stunet commented Friday, 15 Mar 2019 at 8:37pm

+1 for taking Aqua Ear.

Jon Cohen-_-Calm As...'s picture
Jon Cohen-_-Calm As...'s picture
Jon Cohen-_-Cal... commented Thursday, 21 Mar 2019 at 7:14pm

Outer ear infections are super common when on tropical trips.
The go-to treatment in ED for this condition is something like sofradex that covers bacteria, fungus and has an anti-inflammatory to help with symptoms. You'll need a prescription in Oz, but I got some over the counter in Mexico on a trip when I was underprepared. Definitely not for use if you've popped the drum (can happen pretty easily if you wipe out and your ear smacks flat against the water), and won't help at all for middle ear infections.

udo's picture
udo's picture
udo commented Friday, 15 Mar 2019 at 8:43pm

How about pain relief...Panadine Forte a must and always a couple of Oxycontin in the kit

Feralkook's picture
Feralkook's picture
Feralkook commented Sunday, 17 Mar 2019 at 4:38pm

I would add a couple of things to that kit.
Tablets in case you get a bug.
Some sachets of hydrolyte.
Toothbrush (soft) cut down handle for debriding wounds.
Some quick clot gauze and an Olaes bandage or SWAT stretch tourniquet, I like the latter as they are easy to apply under stress, they stretch and tuck and have guide marks that change shape to tell the applicator wether it has been applied as compression only or as a full tourniquet.

Jon Cohen-_-Calm As...'s picture
Jon Cohen-_-Calm As...'s picture
Jon Cohen-_-Cal... commented Thursday, 21 Mar 2019 at 7:28pm

Good post Feralkook.
I take advantage of being a doc and bring antibiotics with me for sure.

Hydrolyte's good to have - I bring my favourite sports drink tabs 'cause they're palatable enough to use even if you aren't sick, just to top up your electrolytes / keep you hydrated during long days in the water.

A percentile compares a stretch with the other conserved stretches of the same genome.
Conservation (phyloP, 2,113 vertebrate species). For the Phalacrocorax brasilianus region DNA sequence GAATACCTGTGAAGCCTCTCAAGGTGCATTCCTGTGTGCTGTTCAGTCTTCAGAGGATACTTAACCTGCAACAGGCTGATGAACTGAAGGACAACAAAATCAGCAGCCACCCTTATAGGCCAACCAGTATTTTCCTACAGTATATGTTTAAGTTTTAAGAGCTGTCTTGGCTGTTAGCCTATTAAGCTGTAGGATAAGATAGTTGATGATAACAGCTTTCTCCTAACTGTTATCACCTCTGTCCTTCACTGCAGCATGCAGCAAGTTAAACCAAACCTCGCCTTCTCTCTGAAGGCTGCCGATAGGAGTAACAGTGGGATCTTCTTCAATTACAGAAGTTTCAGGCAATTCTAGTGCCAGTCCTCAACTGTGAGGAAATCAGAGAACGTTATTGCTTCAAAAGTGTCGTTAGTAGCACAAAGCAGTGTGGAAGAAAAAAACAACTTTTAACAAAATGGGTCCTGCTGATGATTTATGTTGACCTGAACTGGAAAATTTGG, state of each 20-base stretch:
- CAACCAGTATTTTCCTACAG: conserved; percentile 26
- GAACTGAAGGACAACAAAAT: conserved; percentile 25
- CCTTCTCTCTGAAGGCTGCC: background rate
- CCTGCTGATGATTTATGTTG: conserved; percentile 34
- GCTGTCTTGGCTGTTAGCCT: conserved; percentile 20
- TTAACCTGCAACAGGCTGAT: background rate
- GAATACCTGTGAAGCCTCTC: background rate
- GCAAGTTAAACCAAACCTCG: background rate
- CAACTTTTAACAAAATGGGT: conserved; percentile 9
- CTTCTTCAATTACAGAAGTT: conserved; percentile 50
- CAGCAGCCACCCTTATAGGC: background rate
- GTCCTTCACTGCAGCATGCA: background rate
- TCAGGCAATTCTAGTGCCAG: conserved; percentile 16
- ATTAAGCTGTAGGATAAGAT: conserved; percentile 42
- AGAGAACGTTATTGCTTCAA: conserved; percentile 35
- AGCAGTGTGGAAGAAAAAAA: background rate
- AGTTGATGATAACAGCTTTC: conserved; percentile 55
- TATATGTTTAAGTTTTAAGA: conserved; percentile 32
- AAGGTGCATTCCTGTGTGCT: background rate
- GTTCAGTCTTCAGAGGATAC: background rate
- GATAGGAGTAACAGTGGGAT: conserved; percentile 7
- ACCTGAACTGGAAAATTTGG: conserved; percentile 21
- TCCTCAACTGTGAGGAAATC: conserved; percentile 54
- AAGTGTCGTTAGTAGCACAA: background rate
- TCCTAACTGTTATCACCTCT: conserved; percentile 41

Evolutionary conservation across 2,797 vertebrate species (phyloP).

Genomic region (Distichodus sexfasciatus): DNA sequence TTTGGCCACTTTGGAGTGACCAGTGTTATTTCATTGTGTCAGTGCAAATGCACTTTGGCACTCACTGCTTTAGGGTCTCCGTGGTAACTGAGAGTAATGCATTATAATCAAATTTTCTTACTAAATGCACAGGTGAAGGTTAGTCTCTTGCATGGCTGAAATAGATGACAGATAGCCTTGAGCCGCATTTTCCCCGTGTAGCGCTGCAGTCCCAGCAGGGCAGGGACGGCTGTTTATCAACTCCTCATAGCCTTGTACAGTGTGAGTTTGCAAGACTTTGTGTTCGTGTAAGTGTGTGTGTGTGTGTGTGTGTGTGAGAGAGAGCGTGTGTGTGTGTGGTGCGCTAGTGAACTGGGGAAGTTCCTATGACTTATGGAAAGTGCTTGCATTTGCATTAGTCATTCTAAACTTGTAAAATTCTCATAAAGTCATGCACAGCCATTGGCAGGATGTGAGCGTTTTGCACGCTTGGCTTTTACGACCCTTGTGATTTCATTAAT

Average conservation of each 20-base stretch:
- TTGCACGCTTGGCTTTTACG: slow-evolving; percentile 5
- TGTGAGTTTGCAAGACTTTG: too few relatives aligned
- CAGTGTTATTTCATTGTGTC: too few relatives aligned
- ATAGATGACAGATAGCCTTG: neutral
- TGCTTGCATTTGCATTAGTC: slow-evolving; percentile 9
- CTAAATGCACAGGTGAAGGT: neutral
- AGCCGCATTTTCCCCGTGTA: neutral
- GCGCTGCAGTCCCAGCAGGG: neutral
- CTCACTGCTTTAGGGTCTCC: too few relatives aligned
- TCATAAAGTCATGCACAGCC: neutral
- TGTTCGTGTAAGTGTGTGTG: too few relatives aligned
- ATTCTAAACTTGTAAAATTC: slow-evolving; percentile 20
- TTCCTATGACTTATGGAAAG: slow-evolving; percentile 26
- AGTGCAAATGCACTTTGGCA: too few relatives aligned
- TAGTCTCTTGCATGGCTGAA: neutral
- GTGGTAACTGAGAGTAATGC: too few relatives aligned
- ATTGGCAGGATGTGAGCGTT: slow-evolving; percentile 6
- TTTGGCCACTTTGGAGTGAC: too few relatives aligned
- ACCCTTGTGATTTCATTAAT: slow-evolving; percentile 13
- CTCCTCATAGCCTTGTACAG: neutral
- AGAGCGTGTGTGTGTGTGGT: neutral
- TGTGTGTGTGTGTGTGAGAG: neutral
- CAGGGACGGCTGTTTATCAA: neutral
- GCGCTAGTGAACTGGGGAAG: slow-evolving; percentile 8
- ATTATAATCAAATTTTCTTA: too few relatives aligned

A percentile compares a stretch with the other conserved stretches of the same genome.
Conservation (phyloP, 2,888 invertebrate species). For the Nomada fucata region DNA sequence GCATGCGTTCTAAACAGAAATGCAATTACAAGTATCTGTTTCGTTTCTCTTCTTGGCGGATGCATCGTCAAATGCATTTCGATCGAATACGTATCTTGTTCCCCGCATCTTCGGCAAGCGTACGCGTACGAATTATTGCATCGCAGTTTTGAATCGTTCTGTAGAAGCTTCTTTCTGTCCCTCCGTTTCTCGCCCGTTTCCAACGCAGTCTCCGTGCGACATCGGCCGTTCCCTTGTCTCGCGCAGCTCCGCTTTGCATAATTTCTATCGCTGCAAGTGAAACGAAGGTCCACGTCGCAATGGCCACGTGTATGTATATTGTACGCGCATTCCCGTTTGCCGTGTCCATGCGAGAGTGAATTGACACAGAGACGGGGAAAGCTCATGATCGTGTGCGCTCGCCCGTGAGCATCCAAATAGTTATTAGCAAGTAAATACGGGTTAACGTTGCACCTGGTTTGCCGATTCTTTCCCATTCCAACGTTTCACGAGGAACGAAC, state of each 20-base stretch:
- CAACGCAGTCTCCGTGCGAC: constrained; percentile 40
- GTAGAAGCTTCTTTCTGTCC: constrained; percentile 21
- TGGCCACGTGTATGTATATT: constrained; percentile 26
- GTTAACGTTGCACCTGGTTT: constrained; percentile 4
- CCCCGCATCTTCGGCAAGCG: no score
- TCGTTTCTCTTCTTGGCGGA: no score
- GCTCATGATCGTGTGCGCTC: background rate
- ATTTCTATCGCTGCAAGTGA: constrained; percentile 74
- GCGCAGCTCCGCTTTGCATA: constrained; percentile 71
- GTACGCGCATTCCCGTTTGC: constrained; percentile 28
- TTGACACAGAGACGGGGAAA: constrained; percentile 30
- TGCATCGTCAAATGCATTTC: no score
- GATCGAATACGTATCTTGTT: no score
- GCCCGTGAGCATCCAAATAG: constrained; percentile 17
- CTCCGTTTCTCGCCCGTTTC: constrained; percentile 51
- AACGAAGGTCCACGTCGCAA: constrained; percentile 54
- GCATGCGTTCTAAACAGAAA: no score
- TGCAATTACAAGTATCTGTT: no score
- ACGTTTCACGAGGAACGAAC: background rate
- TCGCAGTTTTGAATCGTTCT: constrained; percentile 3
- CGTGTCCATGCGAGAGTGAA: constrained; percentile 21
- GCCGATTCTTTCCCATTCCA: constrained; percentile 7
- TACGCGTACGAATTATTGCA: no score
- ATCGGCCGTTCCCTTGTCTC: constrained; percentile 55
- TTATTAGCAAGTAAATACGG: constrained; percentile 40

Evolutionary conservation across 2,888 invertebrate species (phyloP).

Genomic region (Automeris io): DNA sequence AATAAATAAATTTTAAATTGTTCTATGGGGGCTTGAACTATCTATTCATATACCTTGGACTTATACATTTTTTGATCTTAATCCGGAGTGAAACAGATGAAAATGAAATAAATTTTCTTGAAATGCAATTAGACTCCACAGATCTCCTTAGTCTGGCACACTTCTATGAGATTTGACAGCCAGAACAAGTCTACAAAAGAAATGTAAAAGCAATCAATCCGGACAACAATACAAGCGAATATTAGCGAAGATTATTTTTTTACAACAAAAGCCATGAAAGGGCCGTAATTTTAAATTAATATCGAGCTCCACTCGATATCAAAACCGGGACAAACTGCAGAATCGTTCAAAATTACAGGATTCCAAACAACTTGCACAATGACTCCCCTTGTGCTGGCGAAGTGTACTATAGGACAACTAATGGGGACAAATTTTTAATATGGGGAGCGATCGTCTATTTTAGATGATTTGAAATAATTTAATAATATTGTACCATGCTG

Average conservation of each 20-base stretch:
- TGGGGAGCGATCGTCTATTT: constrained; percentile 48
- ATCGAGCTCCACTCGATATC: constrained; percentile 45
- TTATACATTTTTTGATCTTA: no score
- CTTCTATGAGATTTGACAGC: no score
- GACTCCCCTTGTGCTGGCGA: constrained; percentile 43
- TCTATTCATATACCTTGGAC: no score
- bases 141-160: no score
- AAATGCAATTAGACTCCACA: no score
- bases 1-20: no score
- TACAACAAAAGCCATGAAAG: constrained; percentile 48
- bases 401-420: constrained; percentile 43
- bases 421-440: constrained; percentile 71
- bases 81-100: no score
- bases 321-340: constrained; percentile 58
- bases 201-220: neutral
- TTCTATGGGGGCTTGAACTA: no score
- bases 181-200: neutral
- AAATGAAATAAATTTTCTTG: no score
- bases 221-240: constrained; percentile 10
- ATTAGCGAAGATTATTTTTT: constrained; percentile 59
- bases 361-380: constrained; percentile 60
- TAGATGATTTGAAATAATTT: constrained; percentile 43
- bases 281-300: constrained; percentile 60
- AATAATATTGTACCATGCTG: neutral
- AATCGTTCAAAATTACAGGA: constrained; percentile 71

I'm not a huge toothbrush for wound cleaning guy, but I have some other medical friends who are. Brushing hurts if you don't have local anaesthetic, and causes trauma to the underlying tissues. With non-purpose built scrubs like toothbrushes, you have the added problem of potentially leaving some bristles behind in the wound - the exact opposite of what you're trying to achieve by scrubbing. My approach is copious irrigation, pick out the obvious bits with the sterile forceps (tweezers) in this kit, and if you need to scrub gently you can use saline soaked gauze, which is also in the kit.
The eBook that comes with the kits has brief summaries as well as more detailed explanations on how to use the gear in the kit to sort out all of these scenarios like a a paramedic / Surfing Doctor would.

I couldn't agree more about the SWAT Tourniquet - even though it's not commonly used in Emergency Departments (or the military) yet, as a surfer it's my hands-down favourite - cheap, compact, no hard parts. You can add one to the Calm As kit - they're on sale at the same website listed in the article so ship free with the kit:
https://bettersurf.com.au/shop/tourniquets/swat-t/

udo's picture
udo's picture
udo commented Sunday, 17 Mar 2019 at 5:40pm

Yunnan Baiyao - any one used this Chinese Medicine
Supposed to be best Coagulant ?

rj-davey's picture
rj-davey's picture
rj-davey commented Monday, 18 Mar 2019 at 7:18pm

I've always been a fan of Mercurochrome. Dries it out really well. Why is it frowned upon?